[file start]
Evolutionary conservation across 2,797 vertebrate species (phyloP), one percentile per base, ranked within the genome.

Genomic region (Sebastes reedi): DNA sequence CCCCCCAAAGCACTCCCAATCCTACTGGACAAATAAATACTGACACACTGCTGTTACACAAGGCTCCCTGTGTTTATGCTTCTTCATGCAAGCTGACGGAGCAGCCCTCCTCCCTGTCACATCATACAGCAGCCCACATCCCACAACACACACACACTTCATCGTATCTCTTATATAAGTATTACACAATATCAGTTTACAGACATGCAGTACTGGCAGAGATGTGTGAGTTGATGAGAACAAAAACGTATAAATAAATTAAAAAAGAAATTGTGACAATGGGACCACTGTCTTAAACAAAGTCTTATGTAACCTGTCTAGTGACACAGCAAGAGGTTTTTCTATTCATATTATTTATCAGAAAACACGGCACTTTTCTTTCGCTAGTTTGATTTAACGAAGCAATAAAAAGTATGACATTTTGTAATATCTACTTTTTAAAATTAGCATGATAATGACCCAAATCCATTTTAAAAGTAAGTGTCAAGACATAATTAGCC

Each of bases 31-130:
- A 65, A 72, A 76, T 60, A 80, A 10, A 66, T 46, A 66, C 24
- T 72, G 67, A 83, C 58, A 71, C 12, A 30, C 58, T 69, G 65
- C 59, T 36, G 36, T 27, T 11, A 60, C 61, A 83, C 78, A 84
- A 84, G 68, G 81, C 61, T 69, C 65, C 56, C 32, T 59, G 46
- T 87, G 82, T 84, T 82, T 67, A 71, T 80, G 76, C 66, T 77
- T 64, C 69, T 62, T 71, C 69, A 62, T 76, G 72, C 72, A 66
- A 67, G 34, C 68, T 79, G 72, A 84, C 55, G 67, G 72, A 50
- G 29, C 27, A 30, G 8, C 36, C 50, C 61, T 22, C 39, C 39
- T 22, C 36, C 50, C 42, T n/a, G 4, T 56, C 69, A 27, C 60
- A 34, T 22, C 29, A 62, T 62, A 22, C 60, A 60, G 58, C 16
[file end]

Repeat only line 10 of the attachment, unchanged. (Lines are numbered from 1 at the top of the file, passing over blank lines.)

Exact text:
- A 67, G 34, C 68, T 79, G 72, A 84, C 55, G 67, G 72, A 50